WHY don’t we know more about the Menopause?
How is it possible that even those who will go through it sometimes know so little about what to expect from menopause?
It’s partly because the condition has been feared or misunderstood throughout the ages. It is also no secret that previous generations considered the “change of life” strictly women’s territory along with periods, pregnancy, giving birth and postpartum physical concerns.
Some of that mystery around natural gynaecological functions continues today.
So, what’s the difference between peri-menopause and menopause?
Peri-menopause refers to the time right before menopause begins and hormone production from your ovaries starts to decline. You may experience some symptoms commonly associated with menopause, like hot flashes. Your menstrual cycle may become irregular, but it won’t cease. Once you completely stop having a menstrual cycle for 12 consecutive months, you’ve entered menopause.
The age you experience menopause can vary, but it typically occurs in your late 40s or early 50s. It can cause many changes in your body because of decreased production of Oestrogen and progesterone in your ovaries. Oestrogen is important to cholesterol levels as well as reproductive, bone and skin health. Lower Oestrogen levels can result in hot flashes, mood swings, depression, anxiety and irregular periods during peri-menopause, and those symptoms can continue into the rest of the menopausal process after periods end.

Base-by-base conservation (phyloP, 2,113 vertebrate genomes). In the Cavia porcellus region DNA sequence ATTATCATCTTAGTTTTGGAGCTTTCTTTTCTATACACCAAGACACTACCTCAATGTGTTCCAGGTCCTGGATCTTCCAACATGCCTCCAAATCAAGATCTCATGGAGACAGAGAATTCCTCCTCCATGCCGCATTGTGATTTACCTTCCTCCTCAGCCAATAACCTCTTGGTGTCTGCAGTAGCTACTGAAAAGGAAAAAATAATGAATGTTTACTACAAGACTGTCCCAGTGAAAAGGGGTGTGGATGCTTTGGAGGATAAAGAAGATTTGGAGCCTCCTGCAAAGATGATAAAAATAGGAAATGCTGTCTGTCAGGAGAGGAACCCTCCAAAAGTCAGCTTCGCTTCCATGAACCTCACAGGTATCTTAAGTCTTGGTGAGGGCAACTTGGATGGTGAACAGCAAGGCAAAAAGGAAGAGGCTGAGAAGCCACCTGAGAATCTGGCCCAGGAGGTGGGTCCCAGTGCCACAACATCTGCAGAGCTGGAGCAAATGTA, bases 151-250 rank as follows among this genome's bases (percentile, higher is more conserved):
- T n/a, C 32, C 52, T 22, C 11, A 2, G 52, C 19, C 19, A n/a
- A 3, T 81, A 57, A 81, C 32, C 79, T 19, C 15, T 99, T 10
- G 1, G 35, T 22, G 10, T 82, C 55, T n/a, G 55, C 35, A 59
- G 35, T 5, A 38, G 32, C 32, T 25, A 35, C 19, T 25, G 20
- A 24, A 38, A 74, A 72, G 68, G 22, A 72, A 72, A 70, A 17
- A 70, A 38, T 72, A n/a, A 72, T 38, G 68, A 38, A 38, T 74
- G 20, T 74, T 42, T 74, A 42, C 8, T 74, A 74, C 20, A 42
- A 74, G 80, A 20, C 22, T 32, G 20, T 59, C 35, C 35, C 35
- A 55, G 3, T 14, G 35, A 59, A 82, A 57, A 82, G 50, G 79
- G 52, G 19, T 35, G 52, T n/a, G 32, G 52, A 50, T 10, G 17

We know there are also physical concerns associated with menopause, including a higher risk of heart disease and osteoporosis.
According to Dr Asma Khan, knowledgeable and compassionate doctors and families are a key component to a smoother menopausal transition.
To manage your symptoms, maintain a healthy diet and get plenty of exercise. You should contact your doctor if you experience adverse symptoms that affect your ability to function, or if you notice anything unusual that might require a closer look.
Dr Asma Khan provides a women’s health service from the County Medical Centre in Kilmallock and can be contacted on 086-2323232 for consultations.